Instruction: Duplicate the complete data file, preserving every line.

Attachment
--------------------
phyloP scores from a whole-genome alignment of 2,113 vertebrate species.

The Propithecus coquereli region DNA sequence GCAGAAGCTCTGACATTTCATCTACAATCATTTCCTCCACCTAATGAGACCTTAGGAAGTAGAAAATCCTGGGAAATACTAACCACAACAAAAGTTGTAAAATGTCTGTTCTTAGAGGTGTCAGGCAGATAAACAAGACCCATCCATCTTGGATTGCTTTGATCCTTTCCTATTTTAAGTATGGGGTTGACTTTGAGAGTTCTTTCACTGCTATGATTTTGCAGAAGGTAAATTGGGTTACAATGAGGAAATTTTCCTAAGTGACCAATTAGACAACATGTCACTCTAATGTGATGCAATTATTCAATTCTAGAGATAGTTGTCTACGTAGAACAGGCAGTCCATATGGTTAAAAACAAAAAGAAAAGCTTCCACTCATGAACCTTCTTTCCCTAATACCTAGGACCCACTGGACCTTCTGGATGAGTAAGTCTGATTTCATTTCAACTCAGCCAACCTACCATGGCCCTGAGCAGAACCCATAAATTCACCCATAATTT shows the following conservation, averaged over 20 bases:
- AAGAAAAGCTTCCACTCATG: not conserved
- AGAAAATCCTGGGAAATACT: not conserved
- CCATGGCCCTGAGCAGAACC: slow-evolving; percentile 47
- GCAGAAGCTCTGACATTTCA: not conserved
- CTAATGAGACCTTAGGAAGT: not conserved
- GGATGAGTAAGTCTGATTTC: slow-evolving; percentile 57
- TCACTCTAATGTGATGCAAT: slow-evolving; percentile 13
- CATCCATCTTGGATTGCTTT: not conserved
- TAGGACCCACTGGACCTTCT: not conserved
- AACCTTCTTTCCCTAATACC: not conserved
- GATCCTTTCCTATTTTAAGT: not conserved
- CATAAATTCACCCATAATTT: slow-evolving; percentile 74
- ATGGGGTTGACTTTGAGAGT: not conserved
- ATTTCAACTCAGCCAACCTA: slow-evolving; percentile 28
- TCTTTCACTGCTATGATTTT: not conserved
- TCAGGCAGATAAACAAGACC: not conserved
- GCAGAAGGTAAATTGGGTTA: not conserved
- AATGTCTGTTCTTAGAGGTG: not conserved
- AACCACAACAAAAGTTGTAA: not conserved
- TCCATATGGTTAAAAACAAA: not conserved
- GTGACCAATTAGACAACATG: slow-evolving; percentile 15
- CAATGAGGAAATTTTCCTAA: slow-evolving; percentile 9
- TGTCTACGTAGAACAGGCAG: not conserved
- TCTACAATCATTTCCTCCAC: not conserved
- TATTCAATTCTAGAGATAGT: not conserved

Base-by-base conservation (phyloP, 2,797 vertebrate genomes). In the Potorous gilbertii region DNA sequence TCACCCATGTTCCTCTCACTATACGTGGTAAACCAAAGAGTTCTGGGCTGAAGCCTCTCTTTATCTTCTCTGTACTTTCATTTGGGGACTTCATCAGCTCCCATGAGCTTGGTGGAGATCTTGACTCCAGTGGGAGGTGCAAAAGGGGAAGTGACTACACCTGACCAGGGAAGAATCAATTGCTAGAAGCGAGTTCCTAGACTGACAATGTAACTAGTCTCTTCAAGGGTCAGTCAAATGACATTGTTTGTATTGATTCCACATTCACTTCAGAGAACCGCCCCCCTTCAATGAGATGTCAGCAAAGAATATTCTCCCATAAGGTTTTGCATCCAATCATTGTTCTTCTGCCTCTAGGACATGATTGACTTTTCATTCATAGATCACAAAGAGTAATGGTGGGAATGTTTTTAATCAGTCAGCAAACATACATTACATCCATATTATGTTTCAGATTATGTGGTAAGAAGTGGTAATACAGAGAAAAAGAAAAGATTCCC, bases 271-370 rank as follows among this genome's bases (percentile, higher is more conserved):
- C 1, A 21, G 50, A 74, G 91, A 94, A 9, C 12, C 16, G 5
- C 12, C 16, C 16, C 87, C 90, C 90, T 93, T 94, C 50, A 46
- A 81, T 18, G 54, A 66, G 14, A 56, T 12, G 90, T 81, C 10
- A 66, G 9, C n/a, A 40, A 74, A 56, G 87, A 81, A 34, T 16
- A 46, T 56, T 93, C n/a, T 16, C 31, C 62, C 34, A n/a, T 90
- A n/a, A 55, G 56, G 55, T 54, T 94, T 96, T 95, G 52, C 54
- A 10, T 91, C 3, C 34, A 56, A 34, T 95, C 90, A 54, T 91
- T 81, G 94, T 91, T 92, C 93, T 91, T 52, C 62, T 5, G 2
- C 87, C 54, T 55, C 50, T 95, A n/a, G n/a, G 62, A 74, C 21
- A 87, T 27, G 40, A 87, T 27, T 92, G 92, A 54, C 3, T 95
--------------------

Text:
phyloP scores from a whole-genome alignment of 2,113 vertebrate species.

The Propithecus coquereli region DNA sequence GCAGAAGCTCTGACATTTCATCTACAATCATTTCCTCCACCTAATGAGACCTTAGGAAGTAGAAAATCCTGGGAAATACTAACCACAACAAAAGTTGTAAAATGTCTGTTCTTAGAGGTGTCAGGCAGATAAACAAGACCCATCCATCTTGGATTGCTTTGATCCTTTCCTATTTTAAGTATGGGGTTGACTTTGAGAGTTCTTTCACTGCTATGATTTTGCAGAAGGTAAATTGGGTTACAATGAGGAAATTTTCCTAAGTGACCAATTAGACAACATGTCACTCTAATGTGATGCAATTATTCAATTCTAGAGATAGTTGTCTACGTAGAACAGGCAGTCCATATGGTTAAAAACAAAAAGAAAAGCTTCCACTCATGAACCTTCTTTCCCTAATACCTAGGACCCACTGGACCTTCTGGATGAGTAAGTCTGATTTCATTTCAACTCAGCCAACCTACCATGGCCCTGAGCAGAACCCATAAATTCACCCATAATTT shows the following conservation, averaged over 20 bases:
- AAGAAAAGCTTCCACTCATG: not conserved
- AGAAAATCCTGGGAAATACT: not conserved
- CCATGGCCCTGAGCAGAACC: slow-evolving; percentile 47
- GCAGAAGCTCTGACATTTCA: not conserved
- CTAATGAGACCTTAGGAAGT: not conserved
- GGATGAGTAAGTCTGATTTC: slow-evolving; percentile 57
- TCACTCTAATGTGATGCAAT: slow-evolving; percentile 13
- CATCCATCTTGGATTGCTTT: not conserved
- TAGGACCCACTGGACCTTCT: not conserved
- AACCTTCTTTCCCTAATACC: not conserved
- GATCCTTTCCTATTTTAAGT: not conserved
- CATAAATTCACCCATAATTT: slow-evolving; percentile 74
- ATGGGGTTGACTTTGAGAGT: not conserved
- ATTTCAACTCAGCCAACCTA: slow-evolving; percentile 28
- TCTTTCACTGCTATGATTTT: not conserved
- TCAGGCAGATAAACAAGACC: not conserved
- GCAGAAGGTAAATTGGGTTA: not conserved
- AATGTCTGTTCTTAGAGGTG: not conserved
- AACCACAACAAAAGTTGTAA: not conserved
- TCCATATGGTTAAAAACAAA: not conserved
- GTGACCAATTAGACAACATG: slow-evolving; percentile 15
- CAATGAGGAAATTTTCCTAA: slow-evolving; percentile 9
- TGTCTACGTAGAACAGGCAG: not conserved
- TCTACAATCATTTCCTCCAC: not conserved
- TATTCAATTCTAGAGATAGT: not conserved

Base-by-base conservation (phyloP, 2,797 vertebrate genomes). In the Potorous gilbertii region DNA sequence TCACCCATGTTCCTCTCACTATACGTGGTAAACCAAAGAGTTCTGGGCTGAAGCCTCTCTTTATCTTCTCTGTACTTTCATTTGGGGACTTCATCAGCTCCCATGAGCTTGGTGGAGATCTTGACTCCAGTGGGAGGTGCAAAAGGGGAAGTGACTACACCTGACCAGGGAAGAATCAATTGCTAGAAGCGAGTTCCTAGACTGACAATGTAACTAGTCTCTTCAAGGGTCAGTCAAATGACATTGTTTGTATTGATTCCACATTCACTTCAGAGAACCGCCCCCCTTCAATGAGATGTCAGCAAAGAATATTCTCCCATAAGGTTTTGCATCCAATCATTGTTCTTCTGCCTCTAGGACATGATTGACTTTTCATTCATAGATCACAAAGAGTAATGGTGGGAATGTTTTTAATCAGTCAGCAAACATACATTACATCCATATTATGTTTCAGATTATGTGGTAAGAAGTGGTAATACAGAGAAAAAGAAAAGATTCCC, bases 271-370 rank as follows among this genome's bases (percentile, higher is more conserved):
- C 1, A 21, G 50, A 74, G 91, A 94, A 9, C 12, C 16, G 5
- C 12, C 16, C 16, C 87, C 90, C 90, T 93, T 94, C 50, A 46
- A 81, T 18, G 54, A 66, G 14, A 56, T 12, G 90, T 81, C 10
- A 66, G 9, C n/a, A 40, A 74, A 56, G 87, A 81, A 34, T 16
- A 46, T 56, T 93, C n/a, T 16, C 31, C 62, C 34, A n/a, T 90
- A n/a, A 55, G 56, G 55, T 54, T 94, T 96, T 95, G 52, C 54
- A 10, T 91, C 3, C 34, A 56, A 34, T 95, C 90, A 54, T 91
- T 81, G 94, T 91, T 92, C 93, T 91, T 52, C 62, T 5, G 2
- C 87, C 54, T 55, C 50, T 95, A n/a, G n/a, G 62, A 74, C 21
- A 87, T 27, G 40, A 87, T 27, T 92, G 92, A 54, C 3, T 95